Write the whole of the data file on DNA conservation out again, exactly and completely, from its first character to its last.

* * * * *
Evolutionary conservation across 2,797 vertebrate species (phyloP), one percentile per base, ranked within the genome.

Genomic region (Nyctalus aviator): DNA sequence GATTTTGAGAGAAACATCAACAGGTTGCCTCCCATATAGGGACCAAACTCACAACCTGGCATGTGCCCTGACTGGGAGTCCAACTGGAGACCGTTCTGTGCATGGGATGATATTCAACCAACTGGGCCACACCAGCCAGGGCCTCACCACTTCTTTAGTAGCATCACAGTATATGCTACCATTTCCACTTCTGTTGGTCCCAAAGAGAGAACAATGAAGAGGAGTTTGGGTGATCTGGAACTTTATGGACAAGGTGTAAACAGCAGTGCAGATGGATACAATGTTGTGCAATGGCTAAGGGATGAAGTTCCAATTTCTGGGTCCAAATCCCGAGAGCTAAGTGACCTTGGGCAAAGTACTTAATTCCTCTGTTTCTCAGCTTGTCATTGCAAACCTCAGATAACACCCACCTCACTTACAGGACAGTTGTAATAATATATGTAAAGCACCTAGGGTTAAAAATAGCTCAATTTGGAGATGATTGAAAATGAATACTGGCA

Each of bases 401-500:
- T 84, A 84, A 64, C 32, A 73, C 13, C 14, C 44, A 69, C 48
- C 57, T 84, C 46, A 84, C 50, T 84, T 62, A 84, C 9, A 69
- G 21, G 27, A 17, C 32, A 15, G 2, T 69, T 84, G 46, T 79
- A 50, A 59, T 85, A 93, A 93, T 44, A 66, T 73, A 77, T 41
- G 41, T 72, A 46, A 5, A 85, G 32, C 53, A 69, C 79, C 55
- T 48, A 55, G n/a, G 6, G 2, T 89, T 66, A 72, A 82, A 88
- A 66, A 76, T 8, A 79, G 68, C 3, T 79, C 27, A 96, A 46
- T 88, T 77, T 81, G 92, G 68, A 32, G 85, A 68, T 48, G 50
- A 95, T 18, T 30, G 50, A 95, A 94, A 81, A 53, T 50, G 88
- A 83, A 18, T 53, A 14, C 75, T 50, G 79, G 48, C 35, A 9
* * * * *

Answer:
Evolutionary conservation across 2,797 vertebrate species (phyloP), one percentile per base, ranked within the genome.

Genomic region (Nyctalus aviator): DNA sequence GATTTTGAGAGAAACATCAACAGGTTGCCTCCCATATAGGGACCAAACTCACAACCTGGCATGTGCCCTGACTGGGAGTCCAACTGGAGACCGTTCTGTGCATGGGATGATATTCAACCAACTGGGCCACACCAGCCAGGGCCTCACCACTTCTTTAGTAGCATCACAGTATATGCTACCATTTCCACTTCTGTTGGTCCCAAAGAGAGAACAATGAAGAGGAGTTTGGGTGATCTGGAACTTTATGGACAAGGTGTAAACAGCAGTGCAGATGGATACAATGTTGTGCAATGGCTAAGGGATGAAGTTCCAATTTCTGGGTCCAAATCCCGAGAGCTAAGTGACCTTGGGCAAAGTACTTAATTCCTCTGTTTCTCAGCTTGTCATTGCAAACCTCAGATAACACCCACCTCACTTACAGGACAGTTGTAATAATATATGTAAAGCACCTAGGGTTAAAAATAGCTCAATTTGGAGATGATTGAAAATGAATACTGGCA

Each of bases 401-500:
- T 84, A 84, A 64, C 32, A 73, C 13, C 14, C 44, A 69, C 48
- C 57, T 84, C 46, A 84, C 50, T 84, T 62, A 84, C 9, A 69
- G 21, G 27, A 17, C 32, A 15, G 2, T 69, T 84, G 46, T 79
- A 50, A 59, T 85, A 93, A 93, T 44, A 66, T 73, A 77, T 41
- G 41, T 72, A 46, A 5, A 85, G 32, C 53, A 69, C 79, C 55
- T 48, A 55, G n/a, G 6, G 2, T 89, T 66, A 72, A 82, A 88
- A 66, A 76, T 8, A 79, G 68, C 3, T 79, C 27, A 96, A 46
- T 88, T 77, T 81, G 92, G 68, A 32, G 85, A 68, T 48, G 50
- A 95, T 18, T 30, G 50, A 95, A 94, A 81, A 53, T 50, G 88
- A 83, A 18, T 53, A 14, C 75, T 50, G 79, G 48, C 35, A 9